“I’ve stepped in the middle of seven forests; I’ve been out in front of a dozen dead oceans; I heard the roar of a wave that could drown the whole world” 

When Bob Dylan first performed his song “A hard rain’s a-gonna fall” in 1962, who would have imagined that his lyrics would continue to resonate some 50 years later. 

The release of the draft Intergovernmental Panel on Climate Change (IPCC) Fifth Assessment Report strengthened the degree of certainty that fossil fuel burning and other human activities are responsible for the warming of the earth which, in turn, is resulting in the increased incidence of extreme weather. The devastating flooding in the Balkans is the latest example of such an extreme and suggests that for many Dylan’s lyrics are more than simply apocryphal. 

Extreme weather events resulted in huge insurance losses across Europe last year and some $4.1 billion of those losses related to flooding in Central Europe. In the UK alone the estimate is that the recent flooding will cost the UK insurance industry over £500 million. 

The magnitude of these losses and the huge human suffering has pushed the creation of Flood Re in the UK up the respective agendas of the Government and the ABI. 

However, despite current assurances that affordable insurance continues to be available to consumers and businesses which will fall outside the Flood Re umbrella, there is a growing concern about the long-term sustainability of flood insurance in the UK triggered by increasing losses and rising risk levels. 

Accordingly it is in the interest of the Government to take a more holistic approach to the increasing risk of flooding which has, traditionally, been focussed upon a combination of pressurising the insurance industry to insure the uninsurable or undesirable and the (somewhat inadequate) funding of engineered responses such as the building of flood walls, dykes and culverts. 

This approach is, however fundamentally flawed and is not the panacea to the future increase in flood risk. 

Following the Queensland floods in January 2011, Dr George Walker, Adjunct Professor at James Cook University in Queensland, is reported to have stated that you cannot have sustainable flood insurance without sustainable flood management. Moreover, he said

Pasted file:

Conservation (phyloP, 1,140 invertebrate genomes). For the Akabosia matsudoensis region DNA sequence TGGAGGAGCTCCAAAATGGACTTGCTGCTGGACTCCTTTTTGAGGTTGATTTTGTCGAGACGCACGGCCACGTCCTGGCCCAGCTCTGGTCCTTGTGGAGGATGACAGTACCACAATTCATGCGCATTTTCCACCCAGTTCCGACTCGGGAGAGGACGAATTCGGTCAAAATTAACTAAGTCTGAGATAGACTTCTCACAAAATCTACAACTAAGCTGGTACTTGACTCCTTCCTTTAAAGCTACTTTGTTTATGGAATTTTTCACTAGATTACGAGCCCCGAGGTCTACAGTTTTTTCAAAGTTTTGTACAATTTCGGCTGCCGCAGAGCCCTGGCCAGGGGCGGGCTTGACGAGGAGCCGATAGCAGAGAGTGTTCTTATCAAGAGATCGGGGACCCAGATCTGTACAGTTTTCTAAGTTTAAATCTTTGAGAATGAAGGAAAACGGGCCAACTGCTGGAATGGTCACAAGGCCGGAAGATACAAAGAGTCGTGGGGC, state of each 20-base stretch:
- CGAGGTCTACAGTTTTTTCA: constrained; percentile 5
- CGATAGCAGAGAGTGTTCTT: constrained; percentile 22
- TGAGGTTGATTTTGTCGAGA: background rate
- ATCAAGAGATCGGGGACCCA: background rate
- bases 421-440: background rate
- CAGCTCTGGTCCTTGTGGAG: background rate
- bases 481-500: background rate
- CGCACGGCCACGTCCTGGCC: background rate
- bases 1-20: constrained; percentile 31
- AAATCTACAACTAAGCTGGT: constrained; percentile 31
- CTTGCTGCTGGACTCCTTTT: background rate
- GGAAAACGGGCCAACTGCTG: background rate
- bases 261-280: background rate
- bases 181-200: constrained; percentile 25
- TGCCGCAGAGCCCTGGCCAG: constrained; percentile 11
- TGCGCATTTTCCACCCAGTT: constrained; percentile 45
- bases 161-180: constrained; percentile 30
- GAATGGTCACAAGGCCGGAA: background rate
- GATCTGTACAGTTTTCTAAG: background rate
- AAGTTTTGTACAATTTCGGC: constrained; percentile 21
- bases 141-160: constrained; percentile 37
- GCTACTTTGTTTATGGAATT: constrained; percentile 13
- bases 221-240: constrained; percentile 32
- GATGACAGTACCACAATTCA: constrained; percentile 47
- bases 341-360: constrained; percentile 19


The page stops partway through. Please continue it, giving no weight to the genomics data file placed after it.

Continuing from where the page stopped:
“… I would also say that it is not possible to have sustainable flood management without sustainable flood insurance” 

Many experts, including the highly respected Chartered Insurance Practitioner David Crichton, support the view that sustainable flood insurance and sustainable flood management have a symbiotic relationship. 

Instead of an engineered response to the increased flood risk the Government needs to become committed to sustainable flood risk management. 

There is empirical evidence that those countries such as Scotland and Canada, who are committed to flood risk management, have substantially reduced their flood risk. 

Mr Crichton has identified the following as some of the current thinking behind the basis of sustainable flood management:

  • Planning control of land use
  • Provision of drainage land to contain any flooding near exiting or future housing
  • Planting of trees
  • Restoration of flood plains
  • Relocation of high risk properties
  • Use of insurance as a behavioural driver

Insurance is often regarded as simply a vehicle for pure financial risk transfer, but its availability and cost when linked to incentive risk prevention requirements can play an important role in sustainable flood risk management through the delivery of changed behaviours. 

It has been shown through the much more developed health and safety arena that insurance has, along with legislation, played an important role in changing behaviours and reducing risk. 

It is the use of insurance as a surrogate regulatory tool that is currently being ignored in the Flood Re discussions with the Government, which appears more concerned with its own fiscal restraints in considering how to manage the effects of the increased flood risk. 

There is no doubt that without sustainable flood management there cannot be long term sustainable flood insurance. 

As well as the direct sociological and economic impact of failing to meet the increased flood risk of the future, there will also be an unwelcome explosion of satellite litigation with individuals and insurers seeking to offset the increasing burden of flood losses. 

Ironically, in many cases this will only serve to create an indirect liability to the public purse with recovery actions being brought against the Environmental Agency where they have assumed responsibility for the maintenance of flood defence systems or schemes, as well as against publicly funded authorities as significant landowners. 

It is settled law that owners of land alongside a natural watercourse such as a river, stream or ditch have a duty to take reasonable steps to mitigate any hazard arising on his land, which would extend to keeping any culvert or water course in good repair. Furthermore there is a duty upon a land owner not to artificially alter his land so as to mitigate water flowing onto his land if this results in concentrating such water flow onto neighbouring land. 

As individuals seek to prevent the devastating effects of flooding or alternatively look (alongside their insurers) for compensation/indemnity for their losses, it is inevitable that there will be an increase in litigation. 

Insurers have been reluctant in the past to scrutinise and pursue subrogated opportunities. However, the increased losses and risks will undoubtedly change that behaviour especially if premiums and the principles of the free market are shackled.